For your resource list: www.sonomabees.org, click on Swarm List, and then click on East Cluster for our area. There are several people listed for Sonoma.
By: Trish Rodimer
Here’s a description of QiGong from the instructor, Robert Young. Everyone is welcome and a $3 gratuity is appreciated.
Qigong is an ancient Chinese health care system that integrates physical postures, breathing techniques and focused intention.
The word Qigong (Chi Kung) is made up of two Chinese words. Qi is pronounced chee and is usually translated to mean the life force or vital-energy that flows through all things in the universe.
The second word, Gong, pronounced gung, means accomplishment, or skill that is cultivated through steady practice. Together, Qigong (Chi Kung) means cultivating energy, it is a system practiced for health maintenance, healing and increasing vitality.
Qigong is an integration of physical postures, breathing techniques, and focused intentions.
Qigong practices can be classified as martial, medical, or spiritual. All styles have three things in common: they all involve a posture, (whether moving or stationary), breathing techniques, and mental focus. Some practices increase the Qi; others circulate it, use it to cleanse and heal the body, store it, or emit Qi to help heal others. Practices vary from the soft internal styles such as Tai Chi; to the external, vigorous styles such as Kung Fu. However, the slow gentle movements of most Qigong forms can be easily adapted, even for the physically challenged and can be practiced by all age groups.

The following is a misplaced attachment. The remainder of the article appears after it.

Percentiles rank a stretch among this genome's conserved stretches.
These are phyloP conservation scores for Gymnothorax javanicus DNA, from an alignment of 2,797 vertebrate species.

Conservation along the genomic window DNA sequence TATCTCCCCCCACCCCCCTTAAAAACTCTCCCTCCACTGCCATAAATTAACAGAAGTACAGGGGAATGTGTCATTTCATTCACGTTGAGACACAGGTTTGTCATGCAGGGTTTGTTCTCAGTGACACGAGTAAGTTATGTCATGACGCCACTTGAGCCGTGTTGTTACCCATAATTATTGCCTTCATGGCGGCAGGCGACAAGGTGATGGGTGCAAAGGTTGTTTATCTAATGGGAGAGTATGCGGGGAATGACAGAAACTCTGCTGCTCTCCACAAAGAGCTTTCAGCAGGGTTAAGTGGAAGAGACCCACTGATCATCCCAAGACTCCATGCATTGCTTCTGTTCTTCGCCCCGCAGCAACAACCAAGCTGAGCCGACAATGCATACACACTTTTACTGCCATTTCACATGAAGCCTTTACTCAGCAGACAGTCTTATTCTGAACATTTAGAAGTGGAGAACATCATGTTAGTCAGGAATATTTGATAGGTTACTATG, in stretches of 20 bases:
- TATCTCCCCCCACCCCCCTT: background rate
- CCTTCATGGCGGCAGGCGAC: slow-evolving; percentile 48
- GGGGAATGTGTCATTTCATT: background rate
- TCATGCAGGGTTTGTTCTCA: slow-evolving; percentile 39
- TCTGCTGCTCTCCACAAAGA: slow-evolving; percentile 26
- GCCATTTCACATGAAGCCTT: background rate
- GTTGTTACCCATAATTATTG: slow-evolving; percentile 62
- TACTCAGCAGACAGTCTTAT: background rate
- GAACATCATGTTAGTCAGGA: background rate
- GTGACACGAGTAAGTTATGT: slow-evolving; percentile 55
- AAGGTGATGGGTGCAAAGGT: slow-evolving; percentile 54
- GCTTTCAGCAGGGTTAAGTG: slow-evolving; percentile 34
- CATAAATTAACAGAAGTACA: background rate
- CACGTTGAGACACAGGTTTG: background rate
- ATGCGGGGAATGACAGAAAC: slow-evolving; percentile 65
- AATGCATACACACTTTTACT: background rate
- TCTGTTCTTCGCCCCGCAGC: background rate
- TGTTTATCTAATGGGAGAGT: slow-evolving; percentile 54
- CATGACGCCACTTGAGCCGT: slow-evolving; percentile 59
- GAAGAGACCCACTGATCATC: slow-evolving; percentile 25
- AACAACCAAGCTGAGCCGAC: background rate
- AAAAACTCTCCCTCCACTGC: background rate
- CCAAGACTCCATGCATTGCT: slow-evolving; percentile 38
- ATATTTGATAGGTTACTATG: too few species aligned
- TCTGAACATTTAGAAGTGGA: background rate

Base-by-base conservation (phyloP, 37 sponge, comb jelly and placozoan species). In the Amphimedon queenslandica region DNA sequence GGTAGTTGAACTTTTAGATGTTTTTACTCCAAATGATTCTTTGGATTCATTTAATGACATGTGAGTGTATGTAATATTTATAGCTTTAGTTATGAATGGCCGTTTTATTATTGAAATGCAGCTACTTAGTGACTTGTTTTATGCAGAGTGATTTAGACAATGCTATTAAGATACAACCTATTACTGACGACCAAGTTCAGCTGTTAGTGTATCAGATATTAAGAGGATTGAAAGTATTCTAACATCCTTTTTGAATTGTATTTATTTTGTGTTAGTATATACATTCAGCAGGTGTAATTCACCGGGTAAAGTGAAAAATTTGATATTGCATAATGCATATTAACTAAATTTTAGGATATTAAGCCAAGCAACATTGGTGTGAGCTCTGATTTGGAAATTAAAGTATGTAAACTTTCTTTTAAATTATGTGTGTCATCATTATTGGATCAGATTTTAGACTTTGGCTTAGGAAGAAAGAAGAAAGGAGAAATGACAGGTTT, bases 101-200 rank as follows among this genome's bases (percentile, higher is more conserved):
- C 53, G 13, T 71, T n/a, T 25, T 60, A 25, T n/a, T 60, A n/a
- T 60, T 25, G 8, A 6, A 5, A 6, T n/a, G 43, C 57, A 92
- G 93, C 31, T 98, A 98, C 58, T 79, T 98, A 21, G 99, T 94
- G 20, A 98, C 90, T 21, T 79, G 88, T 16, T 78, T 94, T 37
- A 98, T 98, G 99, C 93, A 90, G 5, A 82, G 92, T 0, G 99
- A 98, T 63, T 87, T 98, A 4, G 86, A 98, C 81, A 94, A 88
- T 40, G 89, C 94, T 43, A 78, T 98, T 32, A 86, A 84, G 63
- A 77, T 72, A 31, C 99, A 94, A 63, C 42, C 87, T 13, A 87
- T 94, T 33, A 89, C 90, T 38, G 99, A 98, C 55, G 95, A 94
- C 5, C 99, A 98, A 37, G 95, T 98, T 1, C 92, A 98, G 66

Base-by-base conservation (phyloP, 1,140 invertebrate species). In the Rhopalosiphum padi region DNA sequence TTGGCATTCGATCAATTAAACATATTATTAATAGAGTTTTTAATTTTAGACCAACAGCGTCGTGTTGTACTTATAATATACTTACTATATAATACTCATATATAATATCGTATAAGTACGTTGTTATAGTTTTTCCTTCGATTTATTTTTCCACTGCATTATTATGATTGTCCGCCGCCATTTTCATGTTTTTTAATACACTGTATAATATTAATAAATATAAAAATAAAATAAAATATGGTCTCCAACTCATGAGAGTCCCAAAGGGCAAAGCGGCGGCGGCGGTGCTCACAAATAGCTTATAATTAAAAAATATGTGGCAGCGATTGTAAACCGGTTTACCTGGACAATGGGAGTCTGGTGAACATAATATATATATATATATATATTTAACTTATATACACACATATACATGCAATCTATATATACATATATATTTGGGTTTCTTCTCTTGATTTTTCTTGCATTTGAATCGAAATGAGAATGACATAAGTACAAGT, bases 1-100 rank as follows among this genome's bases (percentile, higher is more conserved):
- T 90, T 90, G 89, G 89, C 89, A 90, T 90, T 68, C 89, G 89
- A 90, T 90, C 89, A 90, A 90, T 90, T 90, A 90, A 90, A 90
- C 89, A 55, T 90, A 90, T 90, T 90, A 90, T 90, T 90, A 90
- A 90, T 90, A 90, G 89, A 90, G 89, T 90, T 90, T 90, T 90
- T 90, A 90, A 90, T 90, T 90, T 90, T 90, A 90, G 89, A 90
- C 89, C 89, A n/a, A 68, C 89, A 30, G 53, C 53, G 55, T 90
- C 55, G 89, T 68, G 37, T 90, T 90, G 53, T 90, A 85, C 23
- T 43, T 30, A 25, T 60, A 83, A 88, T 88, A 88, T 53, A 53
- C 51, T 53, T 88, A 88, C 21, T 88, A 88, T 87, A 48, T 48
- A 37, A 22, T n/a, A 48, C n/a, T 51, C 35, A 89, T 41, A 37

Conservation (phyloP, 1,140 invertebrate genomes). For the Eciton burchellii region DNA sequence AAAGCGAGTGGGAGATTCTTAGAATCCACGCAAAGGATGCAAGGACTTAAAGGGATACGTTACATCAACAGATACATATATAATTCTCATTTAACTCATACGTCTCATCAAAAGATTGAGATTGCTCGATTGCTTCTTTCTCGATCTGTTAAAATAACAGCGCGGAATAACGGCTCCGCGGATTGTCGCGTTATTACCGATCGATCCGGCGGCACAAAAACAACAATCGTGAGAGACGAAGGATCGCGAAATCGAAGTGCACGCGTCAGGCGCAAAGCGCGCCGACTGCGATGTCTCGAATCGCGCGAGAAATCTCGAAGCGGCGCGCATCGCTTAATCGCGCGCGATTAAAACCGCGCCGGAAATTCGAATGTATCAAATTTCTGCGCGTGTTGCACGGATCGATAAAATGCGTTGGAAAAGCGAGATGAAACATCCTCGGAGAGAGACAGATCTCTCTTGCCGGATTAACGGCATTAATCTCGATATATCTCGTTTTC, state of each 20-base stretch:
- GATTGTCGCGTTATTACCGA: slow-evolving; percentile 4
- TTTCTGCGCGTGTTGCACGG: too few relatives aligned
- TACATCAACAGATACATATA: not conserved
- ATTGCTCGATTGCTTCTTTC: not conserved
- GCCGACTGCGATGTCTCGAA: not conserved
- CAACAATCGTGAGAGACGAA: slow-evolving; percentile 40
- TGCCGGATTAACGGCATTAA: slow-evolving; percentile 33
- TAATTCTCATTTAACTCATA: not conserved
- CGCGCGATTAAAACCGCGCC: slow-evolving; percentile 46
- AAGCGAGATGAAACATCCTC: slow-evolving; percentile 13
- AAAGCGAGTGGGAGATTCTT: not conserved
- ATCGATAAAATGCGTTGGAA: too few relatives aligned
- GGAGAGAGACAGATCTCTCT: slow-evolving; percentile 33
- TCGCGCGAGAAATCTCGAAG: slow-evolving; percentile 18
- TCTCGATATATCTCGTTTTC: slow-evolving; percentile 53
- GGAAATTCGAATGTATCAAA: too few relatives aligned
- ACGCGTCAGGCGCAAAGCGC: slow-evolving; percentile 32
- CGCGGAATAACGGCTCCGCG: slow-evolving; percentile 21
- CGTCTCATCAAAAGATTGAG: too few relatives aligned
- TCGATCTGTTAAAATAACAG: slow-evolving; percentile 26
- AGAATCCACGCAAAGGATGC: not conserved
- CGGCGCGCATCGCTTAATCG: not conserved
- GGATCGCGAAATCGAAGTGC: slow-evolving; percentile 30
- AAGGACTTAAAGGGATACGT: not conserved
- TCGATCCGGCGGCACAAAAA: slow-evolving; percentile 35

Like any other system of health care, Qigong is not a panacea, but it is certainly a highly effective health care practice. Many health care professionals recommend Qigong as an important form of alternative complementary medicine.
Qigong creates an awareness of and influences dimensions of our being that are not part of traditional exercise programs. Most exercises do not involve the meridian system used in acupuncture nor do they emphasize the importance of adding mind intent and breathing techniques to physical movements. When these dimensions are added, the benefits of exercise increase exponentially.
The gentle, rhythmic movements of Qigong reduce stress, build stamina, increase vitality, and enhance the immune system. It has also been found to improve cardiovascular, respiratory, circulatory, lymphatic and digestive functions.
Those who maintain a consistent practice of Qigong find that it helps one regain a youthful vitality, maintain health even into old age and helps speed recovery from illness. Western scientific research confirms that Qigong reduces hypertension and the incidence of falling in the aged population. One of the more important long-term effects is that Qigong reestablishes the body/mind/soul connection.
One of the benefits of subscribing with your email to the Temelec website is that you get an early look at next month’s newsletter and calendar before they come back from the printer. Check them out now by clicking https://temelec.org/newsletter and https://temelec.org/calendar.